There is a new report out today that President Donald Trump directed his attorney Michael Cohen to lie to Congress about negotiations to build a Trump Tower in Moscow. The sources are described as two federal law enforcement officials involved in an investigation of the matter. It is not clear if that means two officials currently involved or previously involved (which would include some of the fired or removed officials like Andrew McCabe or James Comey). Nevertheless, if true, such an allegation could easily be translated into a criminal allegation or article of impeachment. It comes down to the proof. What is clear is that, if the proof is Cohen alone, they have work to do on this one. Cohen is a serial liar and felon. I have written that I agree with the Democrats in calling him to testify and that his testimony could prove useful in giving needed details. However, Cohen is about as credible as a mob torpedo without being thoroughly and completely verified by more credible sources. There are also some gaps in the story as well as obvious defenses.
While the media often (and often correctly) criticizes President Donald Trump for attacking critics personally or making claims without sufficient support, there seems less scrutiny when he or his allies is the target of such attacks. The recent attacks on Sen. Lindsey Graham after MSNBC’s Stephanie Ruhle suggested on national television that his support for Trump is due to being blackmailed with “something pretty extreme.” Various Republicans denounced the allegation (which was picked up by a Democratic member) as a clear reference to long-standing rumors that Graham is gay (which Graham as denied). They have described the statements are inherently homophobic. The reprehensible statement was soon echoed by others — not only implying that President Trump engages in blackmail but that Graham has sold out to conceal some “extreme” conduct.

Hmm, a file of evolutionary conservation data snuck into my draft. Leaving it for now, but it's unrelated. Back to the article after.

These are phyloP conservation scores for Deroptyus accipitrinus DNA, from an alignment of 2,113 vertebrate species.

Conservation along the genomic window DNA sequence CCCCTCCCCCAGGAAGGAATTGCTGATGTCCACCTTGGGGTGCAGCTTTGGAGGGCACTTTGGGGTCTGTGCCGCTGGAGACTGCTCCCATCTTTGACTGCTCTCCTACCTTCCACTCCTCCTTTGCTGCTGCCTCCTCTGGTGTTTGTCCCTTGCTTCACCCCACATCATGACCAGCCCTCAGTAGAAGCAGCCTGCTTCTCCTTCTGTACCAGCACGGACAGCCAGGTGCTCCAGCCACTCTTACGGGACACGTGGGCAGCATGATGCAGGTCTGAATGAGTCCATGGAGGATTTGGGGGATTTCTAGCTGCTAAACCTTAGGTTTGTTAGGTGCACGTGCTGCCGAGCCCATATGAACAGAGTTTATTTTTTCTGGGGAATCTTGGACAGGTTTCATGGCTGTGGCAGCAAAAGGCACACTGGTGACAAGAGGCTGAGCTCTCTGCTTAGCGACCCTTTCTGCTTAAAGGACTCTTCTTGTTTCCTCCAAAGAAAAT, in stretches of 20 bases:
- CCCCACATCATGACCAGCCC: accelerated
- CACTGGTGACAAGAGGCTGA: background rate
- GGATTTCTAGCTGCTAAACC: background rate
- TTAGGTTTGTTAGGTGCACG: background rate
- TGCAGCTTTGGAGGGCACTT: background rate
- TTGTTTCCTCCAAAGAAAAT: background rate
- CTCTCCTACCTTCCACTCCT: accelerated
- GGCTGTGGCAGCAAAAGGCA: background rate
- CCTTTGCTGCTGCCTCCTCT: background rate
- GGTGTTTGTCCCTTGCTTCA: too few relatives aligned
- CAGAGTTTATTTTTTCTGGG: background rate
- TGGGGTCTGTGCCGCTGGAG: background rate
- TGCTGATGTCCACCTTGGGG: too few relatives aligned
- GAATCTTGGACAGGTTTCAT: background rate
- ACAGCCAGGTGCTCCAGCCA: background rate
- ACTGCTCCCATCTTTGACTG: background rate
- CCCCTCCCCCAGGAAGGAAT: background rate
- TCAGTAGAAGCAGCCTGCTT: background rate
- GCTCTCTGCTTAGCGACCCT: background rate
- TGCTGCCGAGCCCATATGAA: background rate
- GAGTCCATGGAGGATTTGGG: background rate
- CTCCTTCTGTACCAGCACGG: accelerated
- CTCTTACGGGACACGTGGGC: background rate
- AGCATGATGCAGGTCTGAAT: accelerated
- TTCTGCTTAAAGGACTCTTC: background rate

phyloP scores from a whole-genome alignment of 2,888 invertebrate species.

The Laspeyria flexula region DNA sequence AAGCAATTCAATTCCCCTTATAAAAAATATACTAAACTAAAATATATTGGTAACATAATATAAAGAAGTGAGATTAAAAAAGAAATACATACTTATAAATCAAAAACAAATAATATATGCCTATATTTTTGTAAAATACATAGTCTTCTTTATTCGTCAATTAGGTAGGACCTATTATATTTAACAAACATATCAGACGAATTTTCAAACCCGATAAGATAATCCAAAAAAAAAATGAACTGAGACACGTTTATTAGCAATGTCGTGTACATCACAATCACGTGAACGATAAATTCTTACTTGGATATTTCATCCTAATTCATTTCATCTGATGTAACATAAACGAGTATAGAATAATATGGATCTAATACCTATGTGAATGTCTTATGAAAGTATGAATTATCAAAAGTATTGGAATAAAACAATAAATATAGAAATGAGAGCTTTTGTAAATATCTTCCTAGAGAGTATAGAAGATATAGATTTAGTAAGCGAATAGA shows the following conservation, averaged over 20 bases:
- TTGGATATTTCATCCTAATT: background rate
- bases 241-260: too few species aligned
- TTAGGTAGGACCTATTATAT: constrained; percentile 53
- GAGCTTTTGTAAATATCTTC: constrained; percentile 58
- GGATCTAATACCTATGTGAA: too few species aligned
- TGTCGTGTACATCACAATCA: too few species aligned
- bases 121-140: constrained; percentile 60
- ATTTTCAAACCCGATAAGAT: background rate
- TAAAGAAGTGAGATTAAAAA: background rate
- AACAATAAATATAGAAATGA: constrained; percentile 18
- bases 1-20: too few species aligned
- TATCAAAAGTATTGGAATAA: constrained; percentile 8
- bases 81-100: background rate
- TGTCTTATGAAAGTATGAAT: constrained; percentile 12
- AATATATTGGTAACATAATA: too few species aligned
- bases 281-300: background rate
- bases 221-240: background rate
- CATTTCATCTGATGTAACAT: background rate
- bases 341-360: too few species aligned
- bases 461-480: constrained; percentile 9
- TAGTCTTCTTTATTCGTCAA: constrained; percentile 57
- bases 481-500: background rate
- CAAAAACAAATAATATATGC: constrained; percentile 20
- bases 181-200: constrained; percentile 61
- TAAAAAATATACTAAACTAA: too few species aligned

Another interview, another controversy. Trump counsel Rudy Giuliani has found himself in another firestorm after telling CNN host Chris Cuomo: “I never said there was no collusion between the campaign, or people in the campaign.” The problem is that his client has . . . repeatedly.
This morning I will be testifying before the Senate Judiciary Committee in the confirmation hearing for William Barr for United States Attorney General. The hearing will start at 9:30 a.m. in Room 216 in the Hart Senate Office Building.